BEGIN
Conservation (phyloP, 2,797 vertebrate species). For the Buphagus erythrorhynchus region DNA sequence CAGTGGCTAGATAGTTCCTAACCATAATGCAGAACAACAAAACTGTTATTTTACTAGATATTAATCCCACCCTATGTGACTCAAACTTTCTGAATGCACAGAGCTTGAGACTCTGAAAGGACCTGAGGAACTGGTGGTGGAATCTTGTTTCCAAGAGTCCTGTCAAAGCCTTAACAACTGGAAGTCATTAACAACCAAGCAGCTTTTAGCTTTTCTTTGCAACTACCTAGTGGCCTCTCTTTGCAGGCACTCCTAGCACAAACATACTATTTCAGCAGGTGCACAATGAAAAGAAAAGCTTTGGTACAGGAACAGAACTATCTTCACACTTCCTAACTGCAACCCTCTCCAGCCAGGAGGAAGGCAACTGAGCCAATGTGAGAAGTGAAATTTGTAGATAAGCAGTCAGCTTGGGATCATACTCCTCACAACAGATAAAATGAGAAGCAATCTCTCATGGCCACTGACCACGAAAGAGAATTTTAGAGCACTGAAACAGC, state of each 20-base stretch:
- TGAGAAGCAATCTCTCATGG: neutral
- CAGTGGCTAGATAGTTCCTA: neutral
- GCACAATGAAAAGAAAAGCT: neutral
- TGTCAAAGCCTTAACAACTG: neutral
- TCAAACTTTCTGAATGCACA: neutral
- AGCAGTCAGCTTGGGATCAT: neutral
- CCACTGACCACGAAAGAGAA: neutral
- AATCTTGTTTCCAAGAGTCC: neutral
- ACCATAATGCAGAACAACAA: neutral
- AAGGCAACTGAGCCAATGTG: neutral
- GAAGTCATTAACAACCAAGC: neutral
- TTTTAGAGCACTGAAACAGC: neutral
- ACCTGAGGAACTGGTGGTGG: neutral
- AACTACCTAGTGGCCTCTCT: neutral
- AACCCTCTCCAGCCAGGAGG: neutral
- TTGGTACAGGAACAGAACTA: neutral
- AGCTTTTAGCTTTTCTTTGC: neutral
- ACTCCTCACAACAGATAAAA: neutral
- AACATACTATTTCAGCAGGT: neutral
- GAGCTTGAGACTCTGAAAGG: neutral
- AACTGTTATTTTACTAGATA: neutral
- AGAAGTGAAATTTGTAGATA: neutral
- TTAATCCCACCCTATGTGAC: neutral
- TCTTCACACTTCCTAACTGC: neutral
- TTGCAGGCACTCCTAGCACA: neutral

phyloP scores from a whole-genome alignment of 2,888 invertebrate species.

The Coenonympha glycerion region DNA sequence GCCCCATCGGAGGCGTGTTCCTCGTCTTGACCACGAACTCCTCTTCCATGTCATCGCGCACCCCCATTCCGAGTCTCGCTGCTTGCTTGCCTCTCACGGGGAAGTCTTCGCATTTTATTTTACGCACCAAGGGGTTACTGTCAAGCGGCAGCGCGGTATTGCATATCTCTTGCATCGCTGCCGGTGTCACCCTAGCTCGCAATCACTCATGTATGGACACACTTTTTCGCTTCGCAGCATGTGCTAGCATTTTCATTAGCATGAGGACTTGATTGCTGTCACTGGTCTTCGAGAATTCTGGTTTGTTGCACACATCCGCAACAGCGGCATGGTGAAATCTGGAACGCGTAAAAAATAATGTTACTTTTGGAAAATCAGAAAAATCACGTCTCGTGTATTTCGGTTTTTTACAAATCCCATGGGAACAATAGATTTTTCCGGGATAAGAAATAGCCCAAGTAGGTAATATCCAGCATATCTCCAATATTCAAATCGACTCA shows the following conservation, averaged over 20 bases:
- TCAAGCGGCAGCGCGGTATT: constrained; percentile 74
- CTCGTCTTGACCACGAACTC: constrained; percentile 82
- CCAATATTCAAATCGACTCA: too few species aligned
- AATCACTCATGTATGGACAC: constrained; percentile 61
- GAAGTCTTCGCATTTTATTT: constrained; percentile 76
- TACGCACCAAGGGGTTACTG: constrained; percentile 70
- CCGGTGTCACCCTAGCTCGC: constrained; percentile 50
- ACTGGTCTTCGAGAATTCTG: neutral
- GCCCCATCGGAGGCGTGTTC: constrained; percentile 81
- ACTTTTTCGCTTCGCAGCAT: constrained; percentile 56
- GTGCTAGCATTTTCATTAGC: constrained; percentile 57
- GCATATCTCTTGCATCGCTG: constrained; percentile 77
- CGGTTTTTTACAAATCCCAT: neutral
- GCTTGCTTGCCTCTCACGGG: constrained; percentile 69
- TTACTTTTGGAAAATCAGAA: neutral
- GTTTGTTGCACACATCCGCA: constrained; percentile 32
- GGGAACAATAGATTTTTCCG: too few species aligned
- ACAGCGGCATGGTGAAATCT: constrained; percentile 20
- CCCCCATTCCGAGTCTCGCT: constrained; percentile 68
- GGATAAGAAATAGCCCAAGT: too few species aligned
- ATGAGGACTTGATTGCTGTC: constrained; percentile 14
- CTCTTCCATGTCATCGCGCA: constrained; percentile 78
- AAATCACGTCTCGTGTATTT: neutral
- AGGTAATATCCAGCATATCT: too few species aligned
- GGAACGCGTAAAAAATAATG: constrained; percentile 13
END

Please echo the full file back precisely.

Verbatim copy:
Conservation (phyloP, 2,797 vertebrate species). For the Buphagus erythrorhynchus region DNA sequence CAGTGGCTAGATAGTTCCTAACCATAATGCAGAACAACAAAACTGTTATTTTACTAGATATTAATCCCACCCTATGTGACTCAAACTTTCTGAATGCACAGAGCTTGAGACTCTGAAAGGACCTGAGGAACTGGTGGTGGAATCTTGTTTCCAAGAGTCCTGTCAAAGCCTTAACAACTGGAAGTCATTAACAACCAAGCAGCTTTTAGCTTTTCTTTGCAACTACCTAGTGGCCTCTCTTTGCAGGCACTCCTAGCACAAACATACTATTTCAGCAGGTGCACAATGAAAAGAAAAGCTTTGGTACAGGAACAGAACTATCTTCACACTTCCTAACTGCAACCCTCTCCAGCCAGGAGGAAGGCAACTGAGCCAATGTGAGAAGTGAAATTTGTAGATAAGCAGTCAGCTTGGGATCATACTCCTCACAACAGATAAAATGAGAAGCAATCTCTCATGGCCACTGACCACGAAAGAGAATTTTAGAGCACTGAAACAGC, state of each 20-base stretch:
- TGAGAAGCAATCTCTCATGG: neutral
- CAGTGGCTAGATAGTTCCTA: neutral
- GCACAATGAAAAGAAAAGCT: neutral
- TGTCAAAGCCTTAACAACTG: neutral
- TCAAACTTTCTGAATGCACA: neutral
- AGCAGTCAGCTTGGGATCAT: neutral
- CCACTGACCACGAAAGAGAA: neutral
- AATCTTGTTTCCAAGAGTCC: neutral
- ACCATAATGCAGAACAACAA: neutral
- AAGGCAACTGAGCCAATGTG: neutral
- GAAGTCATTAACAACCAAGC: neutral
- TTTTAGAGCACTGAAACAGC: neutral
- ACCTGAGGAACTGGTGGTGG: neutral
- AACTACCTAGTGGCCTCTCT: neutral
- AACCCTCTCCAGCCAGGAGG: neutral
- TTGGTACAGGAACAGAACTA: neutral
- AGCTTTTAGCTTTTCTTTGC: neutral
- ACTCCTCACAACAGATAAAA: neutral
- AACATACTATTTCAGCAGGT: neutral
- GAGCTTGAGACTCTGAAAGG: neutral
- AACTGTTATTTTACTAGATA: neutral
- AGAAGTGAAATTTGTAGATA: neutral
- TTAATCCCACCCTATGTGAC: neutral
- TCTTCACACTTCCTAACTGC: neutral
- TTGCAGGCACTCCTAGCACA: neutral

phyloP scores from a whole-genome alignment of 2,888 invertebrate species.

The Coenonympha glycerion region DNA sequence GCCCCATCGGAGGCGTGTTCCTCGTCTTGACCACGAACTCCTCTTCCATGTCATCGCGCACCCCCATTCCGAGTCTCGCTGCTTGCTTGCCTCTCACGGGGAAGTCTTCGCATTTTATTTTACGCACCAAGGGGTTACTGTCAAGCGGCAGCGCGGTATTGCATATCTCTTGCATCGCTGCCGGTGTCACCCTAGCTCGCAATCACTCATGTATGGACACACTTTTTCGCTTCGCAGCATGTGCTAGCATTTTCATTAGCATGAGGACTTGATTGCTGTCACTGGTCTTCGAGAATTCTGGTTTGTTGCACACATCCGCAACAGCGGCATGGTGAAATCTGGAACGCGTAAAAAATAATGTTACTTTTGGAAAATCAGAAAAATCACGTCTCGTGTATTTCGGTTTTTTACAAATCCCATGGGAACAATAGATTTTTCCGGGATAAGAAATAGCCCAAGTAGGTAATATCCAGCATATCTCCAATATTCAAATCGACTCA shows the following conservation, averaged over 20 bases:
- TCAAGCGGCAGCGCGGTATT: constrained; percentile 74
- CTCGTCTTGACCACGAACTC: constrained; percentile 82
- CCAATATTCAAATCGACTCA: too few species aligned
- AATCACTCATGTATGGACAC: constrained; percentile 61
- GAAGTCTTCGCATTTTATTT: constrained; percentile 76
- TACGCACCAAGGGGTTACTG: constrained; percentile 70
- CCGGTGTCACCCTAGCTCGC: constrained; percentile 50
- ACTGGTCTTCGAGAATTCTG: neutral
- GCCCCATCGGAGGCGTGTTC: constrained; percentile 81
- ACTTTTTCGCTTCGCAGCAT: constrained; percentile 56
- GTGCTAGCATTTTCATTAGC: constrained; percentile 57
- GCATATCTCTTGCATCGCTG: constrained; percentile 77
- CGGTTTTTTACAAATCCCAT: neutral
- GCTTGCTTGCCTCTCACGGG: constrained; percentile 69
- TTACTTTTGGAAAATCAGAA: neutral
- GTTTGTTGCACACATCCGCA: constrained; percentile 32
- GGGAACAATAGATTTTTCCG: too few species aligned
- ACAGCGGCATGGTGAAATCT: constrained; percentile 20
- CCCCCATTCCGAGTCTCGCT: constrained; percentile 68
- GGATAAGAAATAGCCCAAGT: too few species aligned
- ATGAGGACTTGATTGCTGTC: constrained; percentile 14
- CTCTTCCATGTCATCGCGCA: constrained; percentile 78
- AAATCACGTCTCGTGTATTT: neutral
- AGGTAATATCCAGCATATCT: too few species aligned
- GGAACGCGTAAAAAATAATG: constrained; percentile 13